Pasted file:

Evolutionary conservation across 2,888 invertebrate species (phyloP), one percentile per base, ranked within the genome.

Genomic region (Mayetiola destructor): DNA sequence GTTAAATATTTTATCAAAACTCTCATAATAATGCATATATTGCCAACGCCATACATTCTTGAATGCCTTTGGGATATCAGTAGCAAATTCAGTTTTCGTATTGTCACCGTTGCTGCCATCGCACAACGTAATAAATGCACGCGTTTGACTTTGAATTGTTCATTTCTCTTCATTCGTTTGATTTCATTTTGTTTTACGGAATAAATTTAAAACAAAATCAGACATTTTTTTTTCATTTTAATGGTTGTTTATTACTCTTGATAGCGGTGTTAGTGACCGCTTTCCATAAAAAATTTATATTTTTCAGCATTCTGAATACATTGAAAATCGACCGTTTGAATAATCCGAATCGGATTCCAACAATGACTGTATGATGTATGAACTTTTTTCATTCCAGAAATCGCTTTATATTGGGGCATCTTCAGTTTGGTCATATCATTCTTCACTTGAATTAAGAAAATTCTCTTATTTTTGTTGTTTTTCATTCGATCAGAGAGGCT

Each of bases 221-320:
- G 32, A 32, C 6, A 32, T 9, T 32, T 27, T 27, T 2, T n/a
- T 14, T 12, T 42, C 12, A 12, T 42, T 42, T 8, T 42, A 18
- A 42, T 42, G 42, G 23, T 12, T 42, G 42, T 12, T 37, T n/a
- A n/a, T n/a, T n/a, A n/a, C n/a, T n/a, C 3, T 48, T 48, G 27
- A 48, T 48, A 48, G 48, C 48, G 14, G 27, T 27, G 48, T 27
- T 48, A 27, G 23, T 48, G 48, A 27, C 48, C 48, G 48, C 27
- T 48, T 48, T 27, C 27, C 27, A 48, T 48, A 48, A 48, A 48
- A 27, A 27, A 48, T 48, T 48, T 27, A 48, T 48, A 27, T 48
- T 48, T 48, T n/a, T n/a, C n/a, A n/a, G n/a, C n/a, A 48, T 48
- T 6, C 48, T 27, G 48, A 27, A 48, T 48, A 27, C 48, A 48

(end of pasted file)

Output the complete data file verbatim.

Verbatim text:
Evolutionary conservation across 2,888 invertebrate species (phyloP), one percentile per base, ranked within the genome.

Genomic region (Mayetiola destructor): DNA sequence GTTAAATATTTTATCAAAACTCTCATAATAATGCATATATTGCCAACGCCATACATTCTTGAATGCCTTTGGGATATCAGTAGCAAATTCAGTTTTCGTATTGTCACCGTTGCTGCCATCGCACAACGTAATAAATGCACGCGTTTGACTTTGAATTGTTCATTTCTCTTCATTCGTTTGATTTCATTTTGTTTTACGGAATAAATTTAAAACAAAATCAGACATTTTTTTTTCATTTTAATGGTTGTTTATTACTCTTGATAGCGGTGTTAGTGACCGCTTTCCATAAAAAATTTATATTTTTCAGCATTCTGAATACATTGAAAATCGACCGTTTGAATAATCCGAATCGGATTCCAACAATGACTGTATGATGTATGAACTTTTTTCATTCCAGAAATCGCTTTATATTGGGGCATCTTCAGTTTGGTCATATCATTCTTCACTTGAATTAAGAAAATTCTCTTATTTTTGTTGTTTTTCATTCGATCAGAGAGGCT

Each of bases 221-320:
- G 32, A 32, C 6, A 32, T 9, T 32, T 27, T 27, T 2, T n/a
- T 14, T 12, T 42, C 12, A 12, T 42, T 42, T 8, T 42, A 18
- A 42, T 42, G 42, G 23, T 12, T 42, G 42, T 12, T 37, T n/a
- A n/a, T n/a, T n/a, A n/a, C n/a, T n/a, C 3, T 48, T 48, G 27
- A 48, T 48, A 48, G 48, C 48, G 14, G 27, T 27, G 48, T 27
- T 48, A 27, G 23, T 48, G 48, A 27, C 48, C 48, G 48, C 27
- T 48, T 48, T 27, C 27, C 27, A 48, T 48, A 48, A 48, A 48
- A 27, A 27, A 48, T 48, T 48, T 27, A 48, T 48, A 27, T 48
- T 48, T 48, T n/a, T n/a, C n/a, A n/a, G n/a, C n/a, A 48, T 48
- T 6, C 48, T 27, G 48, A 27, A 48, T 48, A 27, C 48, A 48